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I have been using Cloudflare for a while without much consideration to what it was doing. Today I have noticed that there is around 500ms of delay when I view a web page over https when Cloudflare is turned on for the domain.

Both resources below confirm that the use of https on a website should have no impact on the performance.

https://stackoverflow.com/questions/149274/http-vs-https-performance https://www.keycdn.com/blog/https-performance-overhead/

I have 2 websites running on the same server. Both using SSL, but only one with cloudflare as a proxy. The normal https site has an average TTFB of 140ms (php home page) and the site using cloudflare has a TTFB of 600ms when viewing a 1kb html file. I setup a new subdomain and pointed it at the same site. I then setup an A record in Cloudflare and set it up so it would bypass the Cloudflare proxy. The same 1kb html file loaded with a TTFB of 84ms over http with the new subdomain.

My settings in the Crypto section of Cloudflare are as follows.

  • SSL : Active (Full)
  • Origin Certificates : None
  • Always Use HTTPS : No
  • HTTP Strict Transport Security: Off
  • Authenticated Origin Pulls: Off
  • Opportunistic Encryption: Off
  • TLS 1.3: Enabled+ORTT

Any help on this would be greatly appreciated.

  • Who's providing you the hosting? Namecheap?... I have 7 hours of logs today discussing with them why SSL cloudflare is so slow yet without SSL its fine... they told me to speak to my ISP lol. – Simon Hayter Oct 12 '17 at 17:21
  • It's a dedicated server on the ovh network so the IP address is all mine. I would be surprised if it was them, but it is definitely worth considering. I may setup a support ticket and wait the 9 years it takes for them to respond :D – Dan Hastings Oct 12 '17 at 17:26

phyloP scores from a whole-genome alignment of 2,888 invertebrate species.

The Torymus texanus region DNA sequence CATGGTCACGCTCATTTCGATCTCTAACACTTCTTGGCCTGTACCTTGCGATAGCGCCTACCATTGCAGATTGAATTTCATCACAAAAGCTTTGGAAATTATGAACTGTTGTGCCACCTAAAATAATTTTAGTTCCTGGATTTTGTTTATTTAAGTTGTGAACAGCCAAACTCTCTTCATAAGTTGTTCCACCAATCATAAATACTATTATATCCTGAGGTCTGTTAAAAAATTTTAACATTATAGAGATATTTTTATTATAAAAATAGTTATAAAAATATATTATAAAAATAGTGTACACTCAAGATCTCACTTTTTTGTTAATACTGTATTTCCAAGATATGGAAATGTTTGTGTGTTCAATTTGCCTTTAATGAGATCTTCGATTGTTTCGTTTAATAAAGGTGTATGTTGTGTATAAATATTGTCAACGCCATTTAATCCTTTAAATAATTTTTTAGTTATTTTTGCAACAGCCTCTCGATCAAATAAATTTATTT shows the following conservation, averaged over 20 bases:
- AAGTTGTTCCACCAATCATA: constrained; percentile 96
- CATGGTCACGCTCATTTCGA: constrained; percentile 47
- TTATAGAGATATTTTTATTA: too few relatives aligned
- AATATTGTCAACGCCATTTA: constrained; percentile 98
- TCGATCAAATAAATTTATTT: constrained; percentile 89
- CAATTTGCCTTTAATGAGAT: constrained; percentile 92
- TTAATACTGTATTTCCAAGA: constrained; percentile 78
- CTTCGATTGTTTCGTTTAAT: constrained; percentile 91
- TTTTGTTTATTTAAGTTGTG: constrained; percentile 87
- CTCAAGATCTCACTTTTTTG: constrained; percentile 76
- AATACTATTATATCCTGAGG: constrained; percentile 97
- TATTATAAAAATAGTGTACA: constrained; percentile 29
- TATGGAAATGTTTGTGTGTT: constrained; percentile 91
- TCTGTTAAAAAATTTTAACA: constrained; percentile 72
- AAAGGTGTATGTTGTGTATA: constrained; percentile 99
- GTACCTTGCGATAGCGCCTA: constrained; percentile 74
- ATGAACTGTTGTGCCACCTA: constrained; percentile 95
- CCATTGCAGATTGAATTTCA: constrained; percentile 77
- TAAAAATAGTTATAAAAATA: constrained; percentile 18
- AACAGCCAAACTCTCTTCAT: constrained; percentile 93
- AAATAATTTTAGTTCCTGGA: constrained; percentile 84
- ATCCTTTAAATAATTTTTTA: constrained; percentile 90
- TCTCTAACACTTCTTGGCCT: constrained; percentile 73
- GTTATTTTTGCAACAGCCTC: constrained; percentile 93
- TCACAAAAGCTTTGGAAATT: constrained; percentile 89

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should have no impact on the performance

That's not the case. And its not what I take from the content of the 2 URLs you cited. Having said that, the delays you describe sound unusually high.

Whether TTFB is a useful metric for measuring the performance impact (in the absence of a lot of other information) is somewhat dubious. If your application is configured to push out an early response without using chunking, then this is exactly the behaviour to be expected when the time to the last byte is lengthy (the SSL part will try to buffer a lot of the response).

What is your RTT from the browser to Cloudflare? From Cloudflare to your origin server? Are you using domain sharding? HTTP2?

The first place I would be looking is at the number of RTTs for the SSL handshake. Although I suspect there's not a lot you can do to influence this behaviour.

  • Granted the metric doesn't mean much alone but in context to the http page, we are talking about an additional 500ms just for ssl. I have a standard setup, the exact same setup used in the other site. 1 web server with Apache handling the SSL certs. The vhosts for both sites are identical. However being behind Cloudflare adds a huge overhead. Yes flushing can be used to improve first byte but this I'd a 1kb html page that has a 500ms wait. Something is wrong with the SSL when it's behind Cloudflares proxy – Dan Hastings Oct 12 '17 at 16:23
  • What is the duration of the request and the ttfb on the origin? – symcbean Oct 12 '17 at 21:08
  • The HTML file contains 4 letters. The first byte is 600 Ms and the duration of the request is just that. On the other WordPress site on the same server the TTFB over SSL is 140ms and the home page loads in under 2 seconds. For the slower site the TTFB on the home page is 800 Ms and the page is fully rendered in around 2 seconds. I have put huge amounts of effort into making php quick, but the simple fact is a tiny HTML file has a huge TTFB over https and hardly anything over http – Dan Hastings Oct 12 '17 at 21:13

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